Public Pensions: Is There a Problem?

Running just beneath the political surface, in a way that suggests it is about to leap to the top of the legislative heap, are state and local public pensions. Why? Because the stakes are huge. With estimates as high as $1 trillion dollars in unfunded liabilities, many in Congress are beginning to ask if the federal government will be asked to bail out these pension plans, and others are concerned that some states will be forced into "bankruptcy" as a result of these liabilities. And these perceptions are underscored by the belief that too many pensions are very poorly funded, with significant liabilities that are expected to come due in the next ten years.

States like North Carolina, Washington, New York and Wisconsin will have no difficulty meeting their short or long-term pension obligations. They are funded at 95 percent or better. But states like Missouri and Illinois, Kentucky and Indiana face significant shortfalls, and are underfunded by billions of dollars.

And none of these obligations can be ignored. The pensions that state and local governments must provide to their employees are not only mandated by law, but are part of state constitutions, and are taking up a great deal of state and local resources. While they are about four percent of operating budgets, pension contributions represent a significantly larger chunk of revenues. For example, in Nevada 13 percent of state taxes, and 25 percent of local taxes are going to fund the state's public employees' pension system. Even with these high contribution levels, contributions to pension funds nationally have been $17 billion below what actuaries have said is necessary to adequately fund state and local pensions. In many jurisdictions paying promised compensation for past services is crowding out current services. Twenty percent of the general fund in San Diego, and 27 percent of the general fund in San Jose are going to support the local pension programs.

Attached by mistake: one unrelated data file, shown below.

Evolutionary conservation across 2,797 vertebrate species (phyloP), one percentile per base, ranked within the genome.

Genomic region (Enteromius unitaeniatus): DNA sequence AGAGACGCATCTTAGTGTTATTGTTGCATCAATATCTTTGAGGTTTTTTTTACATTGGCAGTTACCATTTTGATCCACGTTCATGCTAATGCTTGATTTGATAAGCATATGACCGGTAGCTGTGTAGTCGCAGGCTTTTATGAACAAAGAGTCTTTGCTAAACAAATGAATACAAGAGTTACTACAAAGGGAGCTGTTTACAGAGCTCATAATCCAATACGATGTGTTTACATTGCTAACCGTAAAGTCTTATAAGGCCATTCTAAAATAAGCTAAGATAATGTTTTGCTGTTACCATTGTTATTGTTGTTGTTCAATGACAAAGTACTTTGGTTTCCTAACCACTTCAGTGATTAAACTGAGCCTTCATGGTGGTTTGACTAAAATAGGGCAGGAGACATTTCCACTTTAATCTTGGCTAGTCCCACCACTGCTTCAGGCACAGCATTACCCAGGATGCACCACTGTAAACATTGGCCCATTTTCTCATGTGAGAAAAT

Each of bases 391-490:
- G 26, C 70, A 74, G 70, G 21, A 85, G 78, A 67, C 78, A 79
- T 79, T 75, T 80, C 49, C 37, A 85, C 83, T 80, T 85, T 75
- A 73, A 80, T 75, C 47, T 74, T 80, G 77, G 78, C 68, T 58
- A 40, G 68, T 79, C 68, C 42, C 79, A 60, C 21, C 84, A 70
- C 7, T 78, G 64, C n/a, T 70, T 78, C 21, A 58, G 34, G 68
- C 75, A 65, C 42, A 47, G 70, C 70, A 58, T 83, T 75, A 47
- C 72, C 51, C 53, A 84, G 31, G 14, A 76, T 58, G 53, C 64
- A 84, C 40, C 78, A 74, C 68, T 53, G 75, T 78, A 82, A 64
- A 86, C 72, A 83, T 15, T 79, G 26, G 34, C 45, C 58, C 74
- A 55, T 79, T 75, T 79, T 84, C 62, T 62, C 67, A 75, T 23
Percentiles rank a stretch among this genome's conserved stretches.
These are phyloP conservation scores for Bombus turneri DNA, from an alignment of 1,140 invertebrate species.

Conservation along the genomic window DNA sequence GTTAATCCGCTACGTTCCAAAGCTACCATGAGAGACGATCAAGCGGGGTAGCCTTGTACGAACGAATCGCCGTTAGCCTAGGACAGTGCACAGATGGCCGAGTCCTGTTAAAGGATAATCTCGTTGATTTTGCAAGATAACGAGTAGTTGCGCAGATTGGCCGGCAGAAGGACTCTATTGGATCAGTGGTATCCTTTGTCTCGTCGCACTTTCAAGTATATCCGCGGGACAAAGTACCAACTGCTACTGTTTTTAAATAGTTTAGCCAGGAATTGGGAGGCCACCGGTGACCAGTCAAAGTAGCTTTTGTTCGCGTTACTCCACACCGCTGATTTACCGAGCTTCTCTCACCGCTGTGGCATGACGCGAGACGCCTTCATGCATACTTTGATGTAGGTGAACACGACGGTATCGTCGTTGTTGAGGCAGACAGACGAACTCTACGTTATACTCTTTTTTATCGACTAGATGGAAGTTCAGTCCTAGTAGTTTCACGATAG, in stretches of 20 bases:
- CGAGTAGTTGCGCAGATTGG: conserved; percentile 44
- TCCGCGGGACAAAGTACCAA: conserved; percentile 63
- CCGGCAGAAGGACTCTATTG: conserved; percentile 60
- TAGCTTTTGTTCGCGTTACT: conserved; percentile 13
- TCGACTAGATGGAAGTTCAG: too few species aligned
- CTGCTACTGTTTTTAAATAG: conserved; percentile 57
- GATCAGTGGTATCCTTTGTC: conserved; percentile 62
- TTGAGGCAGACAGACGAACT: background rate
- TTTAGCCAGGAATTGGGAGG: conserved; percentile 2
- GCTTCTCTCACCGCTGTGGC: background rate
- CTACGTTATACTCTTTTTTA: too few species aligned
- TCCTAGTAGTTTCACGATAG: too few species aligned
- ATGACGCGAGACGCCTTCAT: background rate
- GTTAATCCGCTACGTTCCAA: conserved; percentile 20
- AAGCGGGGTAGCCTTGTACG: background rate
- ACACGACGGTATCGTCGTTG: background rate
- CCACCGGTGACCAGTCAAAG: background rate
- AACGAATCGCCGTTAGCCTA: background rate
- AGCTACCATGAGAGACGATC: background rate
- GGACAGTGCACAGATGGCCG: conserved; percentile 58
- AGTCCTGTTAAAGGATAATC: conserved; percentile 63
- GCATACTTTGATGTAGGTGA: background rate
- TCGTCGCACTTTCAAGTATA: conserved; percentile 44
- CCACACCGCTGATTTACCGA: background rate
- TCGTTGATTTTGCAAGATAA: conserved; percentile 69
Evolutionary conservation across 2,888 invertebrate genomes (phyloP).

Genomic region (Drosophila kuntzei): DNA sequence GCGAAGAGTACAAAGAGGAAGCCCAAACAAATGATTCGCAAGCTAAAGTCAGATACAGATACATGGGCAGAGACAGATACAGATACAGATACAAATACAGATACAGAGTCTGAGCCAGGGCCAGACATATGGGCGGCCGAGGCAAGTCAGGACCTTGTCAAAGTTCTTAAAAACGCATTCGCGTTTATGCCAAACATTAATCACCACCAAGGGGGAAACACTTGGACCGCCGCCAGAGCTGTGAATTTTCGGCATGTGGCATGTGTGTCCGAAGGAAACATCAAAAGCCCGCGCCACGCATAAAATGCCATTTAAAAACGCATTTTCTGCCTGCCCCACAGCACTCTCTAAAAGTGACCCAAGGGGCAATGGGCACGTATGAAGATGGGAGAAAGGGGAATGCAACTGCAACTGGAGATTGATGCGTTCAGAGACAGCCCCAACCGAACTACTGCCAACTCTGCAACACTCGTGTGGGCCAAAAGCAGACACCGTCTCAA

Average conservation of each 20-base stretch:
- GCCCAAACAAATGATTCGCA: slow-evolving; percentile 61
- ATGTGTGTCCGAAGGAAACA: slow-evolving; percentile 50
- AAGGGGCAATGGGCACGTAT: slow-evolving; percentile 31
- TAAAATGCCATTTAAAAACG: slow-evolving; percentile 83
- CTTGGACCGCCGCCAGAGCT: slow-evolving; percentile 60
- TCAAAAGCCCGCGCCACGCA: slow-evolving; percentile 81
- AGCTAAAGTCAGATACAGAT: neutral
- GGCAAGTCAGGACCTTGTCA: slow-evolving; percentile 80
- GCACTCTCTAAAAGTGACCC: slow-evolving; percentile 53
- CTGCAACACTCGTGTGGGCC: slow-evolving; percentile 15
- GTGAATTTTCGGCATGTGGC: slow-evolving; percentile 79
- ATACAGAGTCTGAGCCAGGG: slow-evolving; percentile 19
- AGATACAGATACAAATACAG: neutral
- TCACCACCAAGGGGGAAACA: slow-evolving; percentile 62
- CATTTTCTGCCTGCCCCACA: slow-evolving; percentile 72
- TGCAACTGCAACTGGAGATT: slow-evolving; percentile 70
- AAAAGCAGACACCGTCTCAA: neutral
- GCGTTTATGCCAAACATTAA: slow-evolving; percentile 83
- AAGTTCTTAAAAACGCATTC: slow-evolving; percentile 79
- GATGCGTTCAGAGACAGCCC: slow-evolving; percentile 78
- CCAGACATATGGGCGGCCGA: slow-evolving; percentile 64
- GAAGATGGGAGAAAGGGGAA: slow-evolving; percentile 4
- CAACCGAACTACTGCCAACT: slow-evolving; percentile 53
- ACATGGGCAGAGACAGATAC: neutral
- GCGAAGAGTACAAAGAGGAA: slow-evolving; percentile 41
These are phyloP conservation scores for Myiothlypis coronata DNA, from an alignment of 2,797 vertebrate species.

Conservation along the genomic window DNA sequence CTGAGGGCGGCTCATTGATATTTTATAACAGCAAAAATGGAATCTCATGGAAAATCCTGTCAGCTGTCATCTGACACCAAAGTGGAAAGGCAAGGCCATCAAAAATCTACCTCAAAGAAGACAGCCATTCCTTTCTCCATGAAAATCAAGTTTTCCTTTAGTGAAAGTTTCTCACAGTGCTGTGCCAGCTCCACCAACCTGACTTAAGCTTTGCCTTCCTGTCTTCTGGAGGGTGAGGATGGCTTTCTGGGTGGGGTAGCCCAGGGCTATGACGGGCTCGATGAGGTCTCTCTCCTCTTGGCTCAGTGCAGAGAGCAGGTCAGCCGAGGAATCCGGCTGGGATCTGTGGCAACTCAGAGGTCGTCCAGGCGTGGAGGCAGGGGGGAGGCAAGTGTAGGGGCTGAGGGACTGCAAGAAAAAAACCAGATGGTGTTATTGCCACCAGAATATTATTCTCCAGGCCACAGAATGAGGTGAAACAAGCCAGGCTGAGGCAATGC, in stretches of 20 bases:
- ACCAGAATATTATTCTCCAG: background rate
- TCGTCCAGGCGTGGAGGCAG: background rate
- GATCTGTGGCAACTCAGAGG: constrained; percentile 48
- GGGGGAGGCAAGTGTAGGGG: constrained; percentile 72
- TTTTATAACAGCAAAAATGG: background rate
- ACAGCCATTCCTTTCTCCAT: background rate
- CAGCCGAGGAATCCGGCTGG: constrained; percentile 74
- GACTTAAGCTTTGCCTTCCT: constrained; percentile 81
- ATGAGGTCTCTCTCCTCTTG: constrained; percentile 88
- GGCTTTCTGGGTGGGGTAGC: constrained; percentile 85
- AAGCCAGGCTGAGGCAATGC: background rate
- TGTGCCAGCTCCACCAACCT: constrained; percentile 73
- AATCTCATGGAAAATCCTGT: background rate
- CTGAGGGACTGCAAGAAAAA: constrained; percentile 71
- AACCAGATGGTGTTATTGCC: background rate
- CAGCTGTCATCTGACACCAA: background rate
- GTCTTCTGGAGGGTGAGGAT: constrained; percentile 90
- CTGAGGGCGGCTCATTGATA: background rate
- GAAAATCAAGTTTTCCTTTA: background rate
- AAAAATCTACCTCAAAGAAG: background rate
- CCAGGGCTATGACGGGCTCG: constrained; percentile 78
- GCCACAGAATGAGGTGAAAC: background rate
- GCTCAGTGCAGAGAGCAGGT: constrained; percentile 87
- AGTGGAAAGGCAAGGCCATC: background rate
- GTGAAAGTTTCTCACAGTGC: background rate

We do know that a major cause of the public pension funding problem resulted from the 2008 financial markets' collapse and that contribution shortfalls, though significant, are small when compared to investment income shortfalls. Experts estimate that public pension funds overall fell about $1.3 trillion short of their assumptions and that well-managed plans like the California State Teachers Retirement and the California Public Employee Retirement Systems ended up going from being 100 percent to 60 percent funded, simply because of the downturn in the markets and subsequent returns.

But we also know that such a path is not sustainable unless the investment market should substantially change. So what should city and towns think about as they move to shore up their public pension systems and insure their long term viability for current retirees and current and future employees? That question will be the focus of the next articles in this series, as NLC explores how municipalities can continue to meet the promises they have made to their employees, which ensuring a fiscal environment that is sound and reflects the changing economy.